I first heard Tronzo with John Hiatt’s band in the early ‘90s and he sounded very good, but I didn’t think much of it. Only later did I discover that this cat actually played jazz with slide guitar, and I might add ridiculously well. Unless I’m missing something (and if so, somebody tell me!) his style is really unique and he’s pretty much the only person credibly filling that niche. He has put out several excellent records with his trio, but I have a fondness for his edgy soloing on this tune with Michael Blake, Tony Scherr and Kenny Wolleson.
4. Bonnie Raitt: “Valley of Pain”
This track from the Silver Lining record, aside from being a great song, shows the evolution of her style from acoustic bottleneck blues mama (I love that too, though there are few guitar solos to speak of from her early era until the Taking My Time record, and in that case they’re played not by her but by Lowell George of Little Feat fame) to assertive electric slide soloist. There is a rawness to her tone that provides an interesting contrast to the smoothness of Allman and his followers.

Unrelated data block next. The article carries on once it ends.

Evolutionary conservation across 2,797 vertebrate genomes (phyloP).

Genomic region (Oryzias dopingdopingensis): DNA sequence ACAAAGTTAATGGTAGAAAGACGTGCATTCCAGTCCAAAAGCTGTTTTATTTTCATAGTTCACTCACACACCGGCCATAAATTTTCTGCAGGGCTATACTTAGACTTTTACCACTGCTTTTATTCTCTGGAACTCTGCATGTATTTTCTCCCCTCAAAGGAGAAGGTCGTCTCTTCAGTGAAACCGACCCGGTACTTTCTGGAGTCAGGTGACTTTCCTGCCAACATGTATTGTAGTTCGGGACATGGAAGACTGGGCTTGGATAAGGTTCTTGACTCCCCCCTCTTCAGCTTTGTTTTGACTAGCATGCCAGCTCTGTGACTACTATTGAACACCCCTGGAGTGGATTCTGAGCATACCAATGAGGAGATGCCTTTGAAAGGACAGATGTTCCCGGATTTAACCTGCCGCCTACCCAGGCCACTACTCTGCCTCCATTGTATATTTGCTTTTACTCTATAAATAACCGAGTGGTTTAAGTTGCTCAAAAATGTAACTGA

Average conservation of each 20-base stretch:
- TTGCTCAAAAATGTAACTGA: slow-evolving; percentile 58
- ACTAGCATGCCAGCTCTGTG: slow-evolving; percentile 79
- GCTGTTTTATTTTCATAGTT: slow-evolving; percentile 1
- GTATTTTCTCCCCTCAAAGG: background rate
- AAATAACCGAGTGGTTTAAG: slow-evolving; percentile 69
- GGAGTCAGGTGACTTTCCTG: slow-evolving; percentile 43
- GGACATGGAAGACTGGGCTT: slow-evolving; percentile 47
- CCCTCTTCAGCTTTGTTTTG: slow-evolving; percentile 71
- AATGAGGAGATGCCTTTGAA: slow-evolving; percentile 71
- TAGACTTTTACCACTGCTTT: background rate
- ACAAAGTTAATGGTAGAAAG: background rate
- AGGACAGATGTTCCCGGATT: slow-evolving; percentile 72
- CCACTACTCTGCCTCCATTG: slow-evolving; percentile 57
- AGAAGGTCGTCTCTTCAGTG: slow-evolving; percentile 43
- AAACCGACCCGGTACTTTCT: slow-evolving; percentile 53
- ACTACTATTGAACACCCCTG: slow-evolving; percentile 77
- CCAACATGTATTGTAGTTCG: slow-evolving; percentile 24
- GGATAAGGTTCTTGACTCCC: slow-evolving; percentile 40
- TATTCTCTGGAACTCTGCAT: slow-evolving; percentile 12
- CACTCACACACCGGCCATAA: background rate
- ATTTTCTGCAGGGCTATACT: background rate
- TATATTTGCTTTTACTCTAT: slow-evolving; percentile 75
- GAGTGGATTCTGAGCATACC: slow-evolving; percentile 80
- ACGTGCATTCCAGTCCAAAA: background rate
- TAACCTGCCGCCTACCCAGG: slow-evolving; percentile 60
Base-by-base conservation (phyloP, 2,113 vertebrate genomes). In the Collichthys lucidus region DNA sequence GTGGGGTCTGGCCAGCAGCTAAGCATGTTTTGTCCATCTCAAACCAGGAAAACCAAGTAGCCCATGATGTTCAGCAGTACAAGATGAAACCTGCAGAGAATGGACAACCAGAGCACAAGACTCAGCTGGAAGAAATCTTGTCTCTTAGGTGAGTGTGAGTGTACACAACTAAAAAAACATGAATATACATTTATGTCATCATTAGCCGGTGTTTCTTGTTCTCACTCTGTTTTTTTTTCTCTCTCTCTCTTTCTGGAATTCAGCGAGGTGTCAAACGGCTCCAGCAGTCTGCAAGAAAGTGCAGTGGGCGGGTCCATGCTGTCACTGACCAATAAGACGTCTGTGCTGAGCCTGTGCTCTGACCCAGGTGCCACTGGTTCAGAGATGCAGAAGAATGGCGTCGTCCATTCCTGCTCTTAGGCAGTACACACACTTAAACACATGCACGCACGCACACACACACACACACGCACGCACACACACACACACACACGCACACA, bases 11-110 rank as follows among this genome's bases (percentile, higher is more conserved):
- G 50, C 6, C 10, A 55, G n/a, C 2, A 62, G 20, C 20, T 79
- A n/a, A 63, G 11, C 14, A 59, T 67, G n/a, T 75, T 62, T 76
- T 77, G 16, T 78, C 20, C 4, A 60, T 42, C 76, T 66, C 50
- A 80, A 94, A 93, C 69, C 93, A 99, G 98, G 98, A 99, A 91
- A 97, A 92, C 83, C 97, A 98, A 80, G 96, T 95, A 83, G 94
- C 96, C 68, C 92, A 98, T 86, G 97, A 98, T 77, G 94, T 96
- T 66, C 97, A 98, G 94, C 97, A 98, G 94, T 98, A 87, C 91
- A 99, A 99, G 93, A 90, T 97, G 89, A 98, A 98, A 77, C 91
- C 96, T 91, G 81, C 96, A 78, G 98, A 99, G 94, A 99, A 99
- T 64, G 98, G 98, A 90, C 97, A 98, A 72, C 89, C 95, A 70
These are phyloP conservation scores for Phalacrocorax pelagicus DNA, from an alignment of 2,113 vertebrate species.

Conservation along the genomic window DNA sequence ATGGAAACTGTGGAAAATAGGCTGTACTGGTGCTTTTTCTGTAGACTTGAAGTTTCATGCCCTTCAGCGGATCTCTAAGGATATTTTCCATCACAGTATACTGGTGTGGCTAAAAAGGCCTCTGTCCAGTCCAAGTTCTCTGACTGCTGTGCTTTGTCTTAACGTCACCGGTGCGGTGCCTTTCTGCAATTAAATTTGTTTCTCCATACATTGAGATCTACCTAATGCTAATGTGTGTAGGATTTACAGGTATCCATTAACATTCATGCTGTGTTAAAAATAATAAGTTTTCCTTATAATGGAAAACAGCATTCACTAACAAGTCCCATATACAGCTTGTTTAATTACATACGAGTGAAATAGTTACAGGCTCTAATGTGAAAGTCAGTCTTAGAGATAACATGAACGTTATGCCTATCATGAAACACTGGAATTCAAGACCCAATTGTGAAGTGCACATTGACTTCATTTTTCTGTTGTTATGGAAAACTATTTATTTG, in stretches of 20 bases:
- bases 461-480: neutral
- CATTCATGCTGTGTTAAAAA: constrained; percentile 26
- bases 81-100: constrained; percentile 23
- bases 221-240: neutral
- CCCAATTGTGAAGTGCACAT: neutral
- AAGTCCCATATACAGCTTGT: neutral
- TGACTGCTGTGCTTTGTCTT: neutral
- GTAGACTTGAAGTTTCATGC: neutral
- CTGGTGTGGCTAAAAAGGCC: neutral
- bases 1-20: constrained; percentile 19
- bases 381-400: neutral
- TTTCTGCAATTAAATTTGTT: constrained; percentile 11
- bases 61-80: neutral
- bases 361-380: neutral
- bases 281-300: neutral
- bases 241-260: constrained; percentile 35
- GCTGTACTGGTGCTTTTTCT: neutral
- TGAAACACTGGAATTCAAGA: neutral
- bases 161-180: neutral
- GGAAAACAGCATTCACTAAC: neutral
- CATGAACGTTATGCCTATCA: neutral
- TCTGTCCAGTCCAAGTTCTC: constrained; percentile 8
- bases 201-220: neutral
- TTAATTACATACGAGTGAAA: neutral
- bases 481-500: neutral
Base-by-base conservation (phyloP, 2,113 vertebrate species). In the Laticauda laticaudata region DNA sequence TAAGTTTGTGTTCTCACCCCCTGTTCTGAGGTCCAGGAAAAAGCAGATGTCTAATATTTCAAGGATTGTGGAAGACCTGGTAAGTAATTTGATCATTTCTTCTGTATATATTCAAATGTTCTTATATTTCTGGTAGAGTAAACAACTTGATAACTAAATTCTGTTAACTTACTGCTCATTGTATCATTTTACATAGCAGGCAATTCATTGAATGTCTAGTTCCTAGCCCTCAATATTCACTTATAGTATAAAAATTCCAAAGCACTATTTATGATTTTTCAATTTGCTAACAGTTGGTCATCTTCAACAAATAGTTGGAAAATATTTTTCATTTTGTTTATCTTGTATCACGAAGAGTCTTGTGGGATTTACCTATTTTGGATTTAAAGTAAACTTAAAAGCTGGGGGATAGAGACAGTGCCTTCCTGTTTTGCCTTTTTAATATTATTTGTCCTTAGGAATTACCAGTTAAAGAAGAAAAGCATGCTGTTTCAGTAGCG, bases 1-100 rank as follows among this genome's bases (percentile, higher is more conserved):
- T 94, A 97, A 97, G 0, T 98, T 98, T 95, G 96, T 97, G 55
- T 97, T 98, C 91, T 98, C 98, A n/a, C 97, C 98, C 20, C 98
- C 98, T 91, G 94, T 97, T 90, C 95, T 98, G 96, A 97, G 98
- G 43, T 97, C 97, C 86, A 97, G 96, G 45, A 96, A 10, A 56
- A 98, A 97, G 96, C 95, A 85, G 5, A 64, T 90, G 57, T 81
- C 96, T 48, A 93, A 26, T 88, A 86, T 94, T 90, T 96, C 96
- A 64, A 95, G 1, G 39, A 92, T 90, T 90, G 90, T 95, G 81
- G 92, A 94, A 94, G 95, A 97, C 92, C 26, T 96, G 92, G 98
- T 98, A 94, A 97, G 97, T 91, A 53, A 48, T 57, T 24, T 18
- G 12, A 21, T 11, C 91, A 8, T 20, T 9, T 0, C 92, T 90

5. Joe Walsh: “Victim of Love” (by the Eagles)
This is a good test of my honesty. I am not a particularly big Eagles fan, and have become less so as my tastes have evolved away from the “classic rock” that was ubiquitous on the radio in my youth (sorry also to Steve Miller, Foreigner, REO Speedwagon, the Doobie Brothers, Foghat, Boston and various other “70s bands” for whom I still hold nostalgic affection but . . .). That said, Joe Walsh’s slide solo on this song from the Hotel California album is virtually perfect by my definition of what slide guitar should be on a rock song. There is an emotive, wailing quality to the phrasing in the spirit and aesthetic of Duane Allman, while the melodic choices fit perfectly into the “arena rock” framework.
6. Sonny Landreth: “Tennessee Plates” (by John Hiatt)
Sonny Landreth is a true innovator of slide guitar (I’ll spare you technical babble beyond pointing out that he plays chords by fingering behind the slide, which is a ridiculous and super-cool discovery) and a major stylist. When I was in high school I had the pleasure of hearing him with John Hiatt and the Goners and the textural depth he adds to that group’s music is just remarkable. I picked this as my favorite solo from his tenure with Hiatt’s band (and it’s a great one indeed), but his song-based contributions are just as good.